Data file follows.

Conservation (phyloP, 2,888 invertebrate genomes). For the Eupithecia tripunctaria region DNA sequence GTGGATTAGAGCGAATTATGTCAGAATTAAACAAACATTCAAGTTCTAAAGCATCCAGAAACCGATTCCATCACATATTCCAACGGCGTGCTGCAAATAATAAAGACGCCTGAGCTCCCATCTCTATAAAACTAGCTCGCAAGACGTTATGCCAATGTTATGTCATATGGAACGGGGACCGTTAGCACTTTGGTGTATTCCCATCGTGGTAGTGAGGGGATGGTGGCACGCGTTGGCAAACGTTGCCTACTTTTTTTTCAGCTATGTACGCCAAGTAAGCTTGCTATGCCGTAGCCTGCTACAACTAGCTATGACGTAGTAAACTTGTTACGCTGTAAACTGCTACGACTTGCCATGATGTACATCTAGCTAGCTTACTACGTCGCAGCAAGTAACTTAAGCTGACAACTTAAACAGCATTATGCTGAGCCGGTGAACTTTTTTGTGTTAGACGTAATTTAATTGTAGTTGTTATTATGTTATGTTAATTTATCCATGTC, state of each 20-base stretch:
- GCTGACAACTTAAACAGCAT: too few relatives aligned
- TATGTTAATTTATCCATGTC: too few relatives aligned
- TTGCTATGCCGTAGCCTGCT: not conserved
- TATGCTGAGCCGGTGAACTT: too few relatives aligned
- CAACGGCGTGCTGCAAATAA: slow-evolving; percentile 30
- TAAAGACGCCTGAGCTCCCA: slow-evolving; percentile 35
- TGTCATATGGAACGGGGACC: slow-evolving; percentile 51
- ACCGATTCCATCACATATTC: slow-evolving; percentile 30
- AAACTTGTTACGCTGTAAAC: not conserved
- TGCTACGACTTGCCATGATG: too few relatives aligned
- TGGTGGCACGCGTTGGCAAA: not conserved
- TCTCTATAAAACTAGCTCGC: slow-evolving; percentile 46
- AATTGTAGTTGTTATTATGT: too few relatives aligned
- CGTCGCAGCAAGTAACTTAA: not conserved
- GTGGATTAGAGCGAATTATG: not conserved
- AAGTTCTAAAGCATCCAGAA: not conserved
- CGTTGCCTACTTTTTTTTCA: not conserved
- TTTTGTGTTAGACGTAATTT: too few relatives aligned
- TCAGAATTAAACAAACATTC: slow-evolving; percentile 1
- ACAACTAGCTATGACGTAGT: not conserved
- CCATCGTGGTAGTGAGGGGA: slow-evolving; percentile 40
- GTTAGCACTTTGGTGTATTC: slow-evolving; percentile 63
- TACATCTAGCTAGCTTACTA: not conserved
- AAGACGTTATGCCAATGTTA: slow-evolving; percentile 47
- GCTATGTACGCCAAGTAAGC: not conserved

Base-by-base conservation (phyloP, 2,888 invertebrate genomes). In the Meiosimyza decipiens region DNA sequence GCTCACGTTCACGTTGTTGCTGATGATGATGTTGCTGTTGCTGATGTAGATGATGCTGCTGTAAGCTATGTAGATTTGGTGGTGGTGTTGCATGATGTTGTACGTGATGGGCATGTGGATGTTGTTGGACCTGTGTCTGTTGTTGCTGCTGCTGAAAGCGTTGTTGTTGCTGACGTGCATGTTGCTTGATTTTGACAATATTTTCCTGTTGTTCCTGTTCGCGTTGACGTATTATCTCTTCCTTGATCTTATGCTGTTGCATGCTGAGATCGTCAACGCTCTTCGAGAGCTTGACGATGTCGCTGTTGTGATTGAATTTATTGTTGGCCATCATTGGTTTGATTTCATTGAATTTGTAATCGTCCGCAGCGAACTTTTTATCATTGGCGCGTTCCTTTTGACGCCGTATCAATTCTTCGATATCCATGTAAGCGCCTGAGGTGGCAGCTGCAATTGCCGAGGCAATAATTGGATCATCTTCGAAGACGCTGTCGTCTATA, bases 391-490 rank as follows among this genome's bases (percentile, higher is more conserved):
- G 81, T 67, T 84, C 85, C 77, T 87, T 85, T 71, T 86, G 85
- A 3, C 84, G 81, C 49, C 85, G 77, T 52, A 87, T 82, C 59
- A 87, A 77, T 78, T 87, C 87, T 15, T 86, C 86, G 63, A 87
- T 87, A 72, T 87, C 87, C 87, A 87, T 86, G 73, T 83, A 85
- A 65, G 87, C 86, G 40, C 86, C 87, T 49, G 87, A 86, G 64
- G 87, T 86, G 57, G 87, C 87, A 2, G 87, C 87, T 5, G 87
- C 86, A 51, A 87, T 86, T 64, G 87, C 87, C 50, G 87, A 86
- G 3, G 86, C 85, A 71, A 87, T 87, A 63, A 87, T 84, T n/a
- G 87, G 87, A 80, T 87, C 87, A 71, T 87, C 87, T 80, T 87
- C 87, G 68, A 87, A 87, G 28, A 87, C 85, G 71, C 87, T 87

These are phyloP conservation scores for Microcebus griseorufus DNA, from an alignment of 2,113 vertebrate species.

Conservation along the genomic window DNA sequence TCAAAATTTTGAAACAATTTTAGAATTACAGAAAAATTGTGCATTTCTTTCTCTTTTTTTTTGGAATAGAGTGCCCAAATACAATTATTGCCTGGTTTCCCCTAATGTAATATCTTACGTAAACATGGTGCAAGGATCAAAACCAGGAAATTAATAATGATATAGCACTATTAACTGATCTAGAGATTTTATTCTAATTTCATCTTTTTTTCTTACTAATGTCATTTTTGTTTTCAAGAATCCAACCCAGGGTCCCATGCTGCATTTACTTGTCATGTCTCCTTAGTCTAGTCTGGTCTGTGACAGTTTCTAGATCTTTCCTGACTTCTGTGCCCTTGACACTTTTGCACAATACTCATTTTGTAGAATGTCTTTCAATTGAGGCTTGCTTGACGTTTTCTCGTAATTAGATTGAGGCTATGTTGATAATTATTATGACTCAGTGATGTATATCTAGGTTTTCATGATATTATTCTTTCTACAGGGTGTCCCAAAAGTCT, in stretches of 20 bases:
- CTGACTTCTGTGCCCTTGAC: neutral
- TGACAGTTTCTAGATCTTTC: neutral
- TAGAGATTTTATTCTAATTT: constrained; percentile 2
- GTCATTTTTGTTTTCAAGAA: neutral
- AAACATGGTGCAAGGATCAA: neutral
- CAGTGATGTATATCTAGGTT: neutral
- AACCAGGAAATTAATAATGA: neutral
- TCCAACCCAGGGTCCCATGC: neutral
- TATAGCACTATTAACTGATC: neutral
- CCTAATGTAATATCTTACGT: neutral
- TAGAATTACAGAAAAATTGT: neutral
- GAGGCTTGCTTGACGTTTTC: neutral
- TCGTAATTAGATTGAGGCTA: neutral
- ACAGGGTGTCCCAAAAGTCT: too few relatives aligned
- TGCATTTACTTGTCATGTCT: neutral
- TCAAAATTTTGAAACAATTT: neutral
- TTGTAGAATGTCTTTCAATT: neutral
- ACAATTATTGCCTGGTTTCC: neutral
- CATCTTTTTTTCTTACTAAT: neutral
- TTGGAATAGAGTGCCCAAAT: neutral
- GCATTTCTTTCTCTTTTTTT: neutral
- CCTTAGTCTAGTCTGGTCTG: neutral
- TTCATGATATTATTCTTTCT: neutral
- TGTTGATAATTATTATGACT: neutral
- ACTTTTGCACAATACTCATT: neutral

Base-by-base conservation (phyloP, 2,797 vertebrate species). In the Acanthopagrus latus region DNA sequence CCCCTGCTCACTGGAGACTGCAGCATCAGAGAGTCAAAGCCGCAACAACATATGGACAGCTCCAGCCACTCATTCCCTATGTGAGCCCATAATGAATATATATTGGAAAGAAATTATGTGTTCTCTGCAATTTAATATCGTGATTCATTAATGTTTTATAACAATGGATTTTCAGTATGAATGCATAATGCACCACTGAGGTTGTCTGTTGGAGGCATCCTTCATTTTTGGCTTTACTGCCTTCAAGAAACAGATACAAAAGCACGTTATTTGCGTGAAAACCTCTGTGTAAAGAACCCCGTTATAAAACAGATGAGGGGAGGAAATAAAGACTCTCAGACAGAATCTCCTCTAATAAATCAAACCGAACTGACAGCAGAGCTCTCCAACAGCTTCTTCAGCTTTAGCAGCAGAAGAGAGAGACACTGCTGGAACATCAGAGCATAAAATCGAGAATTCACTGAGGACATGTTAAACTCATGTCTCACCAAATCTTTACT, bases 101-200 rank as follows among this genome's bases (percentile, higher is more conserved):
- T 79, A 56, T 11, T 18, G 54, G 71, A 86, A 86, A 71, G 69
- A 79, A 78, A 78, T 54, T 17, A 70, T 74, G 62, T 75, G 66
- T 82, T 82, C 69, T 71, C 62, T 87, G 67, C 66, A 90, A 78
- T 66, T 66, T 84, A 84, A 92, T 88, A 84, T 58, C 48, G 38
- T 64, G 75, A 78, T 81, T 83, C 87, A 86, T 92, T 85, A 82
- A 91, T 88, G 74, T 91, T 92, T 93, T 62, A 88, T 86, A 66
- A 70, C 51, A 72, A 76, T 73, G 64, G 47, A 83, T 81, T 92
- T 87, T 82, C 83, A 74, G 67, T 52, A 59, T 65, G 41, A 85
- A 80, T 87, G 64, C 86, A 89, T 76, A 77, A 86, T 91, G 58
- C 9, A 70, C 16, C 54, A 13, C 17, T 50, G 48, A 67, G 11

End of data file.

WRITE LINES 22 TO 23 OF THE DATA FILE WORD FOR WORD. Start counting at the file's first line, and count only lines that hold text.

- CCATCGTGGTAGTGAGGGGA: slow-evolving; percentile 40
- GTTAGCACTTTGGTGTATTC: slow-evolving; percentile 63